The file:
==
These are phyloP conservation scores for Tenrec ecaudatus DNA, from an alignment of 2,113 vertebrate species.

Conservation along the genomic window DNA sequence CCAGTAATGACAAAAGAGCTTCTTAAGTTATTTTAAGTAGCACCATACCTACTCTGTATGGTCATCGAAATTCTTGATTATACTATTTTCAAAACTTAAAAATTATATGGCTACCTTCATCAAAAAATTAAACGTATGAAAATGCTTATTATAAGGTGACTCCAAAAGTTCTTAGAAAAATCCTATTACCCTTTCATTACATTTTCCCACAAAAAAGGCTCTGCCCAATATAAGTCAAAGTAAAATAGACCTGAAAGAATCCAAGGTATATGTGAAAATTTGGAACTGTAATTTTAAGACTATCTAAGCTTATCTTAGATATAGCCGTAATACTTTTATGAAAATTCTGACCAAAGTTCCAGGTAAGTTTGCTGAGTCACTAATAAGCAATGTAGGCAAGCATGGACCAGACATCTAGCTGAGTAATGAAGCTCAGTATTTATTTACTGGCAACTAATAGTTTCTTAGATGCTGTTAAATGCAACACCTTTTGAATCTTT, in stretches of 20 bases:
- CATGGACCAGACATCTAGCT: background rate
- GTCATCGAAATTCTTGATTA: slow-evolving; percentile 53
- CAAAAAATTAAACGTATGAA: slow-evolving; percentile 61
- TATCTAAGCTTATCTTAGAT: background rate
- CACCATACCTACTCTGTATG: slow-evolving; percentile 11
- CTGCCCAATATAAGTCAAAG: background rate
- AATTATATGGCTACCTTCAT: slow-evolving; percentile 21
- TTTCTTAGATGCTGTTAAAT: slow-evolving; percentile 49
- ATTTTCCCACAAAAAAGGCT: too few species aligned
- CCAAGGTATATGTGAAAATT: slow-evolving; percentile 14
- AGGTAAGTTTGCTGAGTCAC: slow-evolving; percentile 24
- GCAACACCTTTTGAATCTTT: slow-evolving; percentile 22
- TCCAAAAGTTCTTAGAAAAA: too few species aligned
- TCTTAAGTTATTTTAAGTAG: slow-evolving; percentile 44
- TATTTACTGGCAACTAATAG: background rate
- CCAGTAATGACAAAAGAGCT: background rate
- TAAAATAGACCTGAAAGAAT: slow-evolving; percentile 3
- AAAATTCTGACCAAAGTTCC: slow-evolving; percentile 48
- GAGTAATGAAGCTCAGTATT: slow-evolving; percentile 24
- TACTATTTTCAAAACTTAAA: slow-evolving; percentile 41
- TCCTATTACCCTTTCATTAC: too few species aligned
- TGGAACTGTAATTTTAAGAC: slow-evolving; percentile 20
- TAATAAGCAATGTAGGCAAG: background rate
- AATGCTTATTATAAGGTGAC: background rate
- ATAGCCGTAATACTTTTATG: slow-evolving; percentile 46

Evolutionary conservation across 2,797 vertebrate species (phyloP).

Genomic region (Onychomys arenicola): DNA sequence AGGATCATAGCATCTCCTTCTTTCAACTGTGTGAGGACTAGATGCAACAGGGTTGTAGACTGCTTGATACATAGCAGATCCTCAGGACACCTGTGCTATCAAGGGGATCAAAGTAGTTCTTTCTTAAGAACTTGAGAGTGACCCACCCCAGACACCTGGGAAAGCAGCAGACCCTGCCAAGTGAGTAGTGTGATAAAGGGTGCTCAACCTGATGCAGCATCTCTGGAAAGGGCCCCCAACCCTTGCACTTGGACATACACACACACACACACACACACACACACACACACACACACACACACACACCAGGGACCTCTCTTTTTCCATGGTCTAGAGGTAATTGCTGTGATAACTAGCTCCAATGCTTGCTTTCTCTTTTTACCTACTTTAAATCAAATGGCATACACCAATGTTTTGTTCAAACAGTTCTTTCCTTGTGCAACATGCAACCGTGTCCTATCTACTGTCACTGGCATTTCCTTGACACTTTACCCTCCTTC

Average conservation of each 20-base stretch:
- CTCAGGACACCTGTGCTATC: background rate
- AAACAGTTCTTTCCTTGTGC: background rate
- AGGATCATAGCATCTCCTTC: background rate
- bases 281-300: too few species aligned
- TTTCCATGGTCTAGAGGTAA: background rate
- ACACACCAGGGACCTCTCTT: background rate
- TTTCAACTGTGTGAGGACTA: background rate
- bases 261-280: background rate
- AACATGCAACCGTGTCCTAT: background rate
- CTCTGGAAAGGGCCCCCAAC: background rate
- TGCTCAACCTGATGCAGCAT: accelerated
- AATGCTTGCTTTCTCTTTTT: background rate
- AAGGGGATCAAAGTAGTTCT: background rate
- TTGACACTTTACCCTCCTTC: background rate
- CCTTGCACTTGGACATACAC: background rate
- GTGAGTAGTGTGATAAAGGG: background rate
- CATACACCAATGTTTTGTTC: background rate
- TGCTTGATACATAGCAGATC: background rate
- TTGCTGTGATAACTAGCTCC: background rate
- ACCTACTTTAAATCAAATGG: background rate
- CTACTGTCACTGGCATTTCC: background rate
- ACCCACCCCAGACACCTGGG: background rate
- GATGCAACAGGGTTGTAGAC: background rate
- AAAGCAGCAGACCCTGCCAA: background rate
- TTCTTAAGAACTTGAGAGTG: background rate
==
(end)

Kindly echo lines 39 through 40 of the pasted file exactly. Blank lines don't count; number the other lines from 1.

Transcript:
- AACATGCAACCGTGTCCTAT: background rate
- CTCTGGAAAGGGCCCCCAAC: background rate